Roman Eloquence: Rhetoric in Society and Literature

By William J. Dominik | Go to book overview

10

Melpomene's declamation (rhetoric and tragedy)

Sander M. Goldberg

In the late summer of 55 BCE, Cicero sweltered through the inaugural ceremonies for Pompey's new theater complex in the Campus Martius. The vast structure itself was in many ways a marvel: Rome's first stone theater, designed to hold perhaps 40,000 spectators, incorporated a temple of Venus Victrix above the cavea, flanked by four ancillary sanctuaries to revered abstractions like Honos and Virtus, while behind the stage building stretched an elaborate portico and formal garden connecting the theater with a new senate-house some 200 meters to the east. It was all very impressive, but not the surroundings nor the awnings nor the innovative water-courses of the new building itself could relieve the heat of that Roman August or the tedium of that inaugural display. 1 Cicero described the program with wry distaste in a famous letter to his friend Marcus Marius, himself comfortably installed in a villa on the Bay of Naples.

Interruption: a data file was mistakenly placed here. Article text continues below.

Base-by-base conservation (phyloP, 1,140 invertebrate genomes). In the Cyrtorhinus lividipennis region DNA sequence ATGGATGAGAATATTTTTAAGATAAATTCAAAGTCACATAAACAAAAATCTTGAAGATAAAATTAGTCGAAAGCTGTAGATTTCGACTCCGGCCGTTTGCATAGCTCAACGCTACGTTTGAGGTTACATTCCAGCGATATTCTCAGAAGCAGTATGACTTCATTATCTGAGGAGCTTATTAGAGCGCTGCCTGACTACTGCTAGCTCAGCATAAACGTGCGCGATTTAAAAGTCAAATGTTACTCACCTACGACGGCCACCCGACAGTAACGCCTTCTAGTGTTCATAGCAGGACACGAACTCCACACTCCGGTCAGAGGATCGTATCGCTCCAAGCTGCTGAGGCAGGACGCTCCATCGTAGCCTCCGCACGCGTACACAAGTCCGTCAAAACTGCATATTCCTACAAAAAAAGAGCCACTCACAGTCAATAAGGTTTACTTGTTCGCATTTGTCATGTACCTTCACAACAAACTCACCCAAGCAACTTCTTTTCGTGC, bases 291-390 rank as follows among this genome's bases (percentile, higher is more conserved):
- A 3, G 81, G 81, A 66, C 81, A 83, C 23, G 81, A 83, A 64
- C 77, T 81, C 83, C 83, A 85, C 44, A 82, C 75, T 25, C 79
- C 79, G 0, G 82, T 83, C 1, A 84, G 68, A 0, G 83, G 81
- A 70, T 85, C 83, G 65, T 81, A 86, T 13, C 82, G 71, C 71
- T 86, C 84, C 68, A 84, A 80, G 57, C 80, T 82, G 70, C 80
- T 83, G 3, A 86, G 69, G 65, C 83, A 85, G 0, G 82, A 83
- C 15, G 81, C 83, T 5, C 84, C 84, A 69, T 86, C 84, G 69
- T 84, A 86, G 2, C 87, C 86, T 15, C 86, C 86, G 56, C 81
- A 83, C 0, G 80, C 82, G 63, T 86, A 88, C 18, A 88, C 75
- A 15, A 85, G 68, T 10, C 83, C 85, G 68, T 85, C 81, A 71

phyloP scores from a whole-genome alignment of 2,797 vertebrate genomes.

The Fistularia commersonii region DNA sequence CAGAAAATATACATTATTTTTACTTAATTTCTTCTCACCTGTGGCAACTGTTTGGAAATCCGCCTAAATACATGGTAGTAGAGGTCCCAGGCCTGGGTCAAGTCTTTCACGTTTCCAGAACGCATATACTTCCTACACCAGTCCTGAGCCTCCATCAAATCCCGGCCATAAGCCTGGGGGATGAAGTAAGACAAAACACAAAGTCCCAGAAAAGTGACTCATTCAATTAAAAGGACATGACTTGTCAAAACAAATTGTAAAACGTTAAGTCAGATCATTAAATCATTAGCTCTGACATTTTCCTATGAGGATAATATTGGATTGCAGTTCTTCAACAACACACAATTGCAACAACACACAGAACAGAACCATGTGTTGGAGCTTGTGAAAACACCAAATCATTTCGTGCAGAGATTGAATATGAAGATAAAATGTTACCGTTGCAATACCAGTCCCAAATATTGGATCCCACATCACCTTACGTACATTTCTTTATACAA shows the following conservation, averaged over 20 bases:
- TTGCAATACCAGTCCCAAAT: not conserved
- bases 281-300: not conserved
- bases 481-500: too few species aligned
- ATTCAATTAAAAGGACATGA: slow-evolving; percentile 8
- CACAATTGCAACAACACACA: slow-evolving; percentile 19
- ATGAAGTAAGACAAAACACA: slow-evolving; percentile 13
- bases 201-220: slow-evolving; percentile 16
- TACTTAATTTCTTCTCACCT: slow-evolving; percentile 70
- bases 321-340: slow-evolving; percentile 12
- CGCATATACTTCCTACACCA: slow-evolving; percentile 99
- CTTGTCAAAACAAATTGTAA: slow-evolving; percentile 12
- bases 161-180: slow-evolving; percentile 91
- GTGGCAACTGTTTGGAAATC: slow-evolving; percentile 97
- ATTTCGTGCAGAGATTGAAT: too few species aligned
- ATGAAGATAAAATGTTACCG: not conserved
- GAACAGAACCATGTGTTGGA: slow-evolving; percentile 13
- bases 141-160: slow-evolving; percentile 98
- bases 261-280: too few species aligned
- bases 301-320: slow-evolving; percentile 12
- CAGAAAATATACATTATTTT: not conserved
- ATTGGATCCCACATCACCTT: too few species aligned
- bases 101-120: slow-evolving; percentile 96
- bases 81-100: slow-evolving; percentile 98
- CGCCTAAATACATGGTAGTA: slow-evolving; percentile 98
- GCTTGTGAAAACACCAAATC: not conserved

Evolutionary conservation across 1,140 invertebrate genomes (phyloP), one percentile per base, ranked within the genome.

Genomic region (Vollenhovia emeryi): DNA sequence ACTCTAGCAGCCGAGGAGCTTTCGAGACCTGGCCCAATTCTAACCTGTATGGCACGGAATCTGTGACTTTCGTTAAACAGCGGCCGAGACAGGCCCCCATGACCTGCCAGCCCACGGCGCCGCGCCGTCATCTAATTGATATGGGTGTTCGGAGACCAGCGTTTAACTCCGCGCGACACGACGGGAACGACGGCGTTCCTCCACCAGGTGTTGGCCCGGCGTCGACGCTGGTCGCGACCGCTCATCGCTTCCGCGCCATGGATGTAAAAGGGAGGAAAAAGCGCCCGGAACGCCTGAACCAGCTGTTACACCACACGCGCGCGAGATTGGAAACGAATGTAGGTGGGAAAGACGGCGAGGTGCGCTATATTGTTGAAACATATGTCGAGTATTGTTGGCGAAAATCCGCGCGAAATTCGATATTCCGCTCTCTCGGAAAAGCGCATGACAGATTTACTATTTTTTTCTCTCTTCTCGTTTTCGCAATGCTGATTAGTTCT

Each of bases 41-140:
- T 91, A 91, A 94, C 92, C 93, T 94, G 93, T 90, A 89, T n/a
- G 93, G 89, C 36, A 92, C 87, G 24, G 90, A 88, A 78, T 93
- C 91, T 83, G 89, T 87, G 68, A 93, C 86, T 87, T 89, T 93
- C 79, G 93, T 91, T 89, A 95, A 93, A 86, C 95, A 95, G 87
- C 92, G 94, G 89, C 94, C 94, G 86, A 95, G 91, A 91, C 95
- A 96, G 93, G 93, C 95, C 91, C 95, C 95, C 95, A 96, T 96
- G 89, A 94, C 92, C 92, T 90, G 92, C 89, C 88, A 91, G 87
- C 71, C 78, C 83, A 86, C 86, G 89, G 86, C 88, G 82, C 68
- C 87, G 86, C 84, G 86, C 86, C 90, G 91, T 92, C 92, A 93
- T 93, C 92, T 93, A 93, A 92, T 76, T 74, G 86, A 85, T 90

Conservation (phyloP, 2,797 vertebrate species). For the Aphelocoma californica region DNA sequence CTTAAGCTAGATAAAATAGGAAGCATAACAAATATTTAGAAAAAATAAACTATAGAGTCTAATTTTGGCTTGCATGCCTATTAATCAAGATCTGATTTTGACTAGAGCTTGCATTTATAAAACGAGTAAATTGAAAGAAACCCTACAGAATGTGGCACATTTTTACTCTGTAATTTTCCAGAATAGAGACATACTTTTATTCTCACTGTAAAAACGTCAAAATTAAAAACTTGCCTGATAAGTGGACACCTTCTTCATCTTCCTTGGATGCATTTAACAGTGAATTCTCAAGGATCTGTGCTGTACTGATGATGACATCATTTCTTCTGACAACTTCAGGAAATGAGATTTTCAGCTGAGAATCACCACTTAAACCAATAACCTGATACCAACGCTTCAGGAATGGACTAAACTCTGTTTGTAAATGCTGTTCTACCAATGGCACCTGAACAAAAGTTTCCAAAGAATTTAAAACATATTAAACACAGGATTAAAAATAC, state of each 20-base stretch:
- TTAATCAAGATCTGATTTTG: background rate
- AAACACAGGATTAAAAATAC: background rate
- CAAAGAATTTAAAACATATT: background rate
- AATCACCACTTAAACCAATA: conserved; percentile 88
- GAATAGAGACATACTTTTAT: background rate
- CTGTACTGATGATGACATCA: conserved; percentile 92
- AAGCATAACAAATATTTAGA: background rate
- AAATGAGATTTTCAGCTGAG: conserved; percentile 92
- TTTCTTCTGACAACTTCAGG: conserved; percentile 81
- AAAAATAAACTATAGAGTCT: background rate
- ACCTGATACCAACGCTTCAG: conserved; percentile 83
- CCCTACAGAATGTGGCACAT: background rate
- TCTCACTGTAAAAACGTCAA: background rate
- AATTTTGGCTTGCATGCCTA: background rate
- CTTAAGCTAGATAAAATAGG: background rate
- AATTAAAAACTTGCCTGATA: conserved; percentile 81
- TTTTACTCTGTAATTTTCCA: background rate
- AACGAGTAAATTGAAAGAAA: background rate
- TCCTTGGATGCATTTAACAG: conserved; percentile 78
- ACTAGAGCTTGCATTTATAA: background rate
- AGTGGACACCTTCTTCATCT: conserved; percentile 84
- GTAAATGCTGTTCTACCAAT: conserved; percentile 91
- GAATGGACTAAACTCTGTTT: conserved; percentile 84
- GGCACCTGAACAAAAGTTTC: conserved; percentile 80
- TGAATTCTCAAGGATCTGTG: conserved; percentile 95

The entertainments staged in the new theater included mimes, plays, and farces. Performances were in Greek as well as Latin and employed both local and imported talent. Some distinguished veterans of the stage had also been invited out of retirement for the occasion, and some, says Cicero, unwisely accepted the invitation: old Aesopus, the famous tragic actor of the late republic, actually lost his voice in mid-sentence, to the embarrassment of all. Related shows in the Circus included races and wild animal displays performed over a five-day period-memory of an elephant hunt there lingered down to Pliny's day-but the most notorious spectacle on the program, or at least the spectacle that most exasperated Cicero, was the lavish staging of two classic Roman plays, Accius' Clytemnestra and the Equus Troianus of (we think) Naevius (Fam. 7.1): 2

-166-

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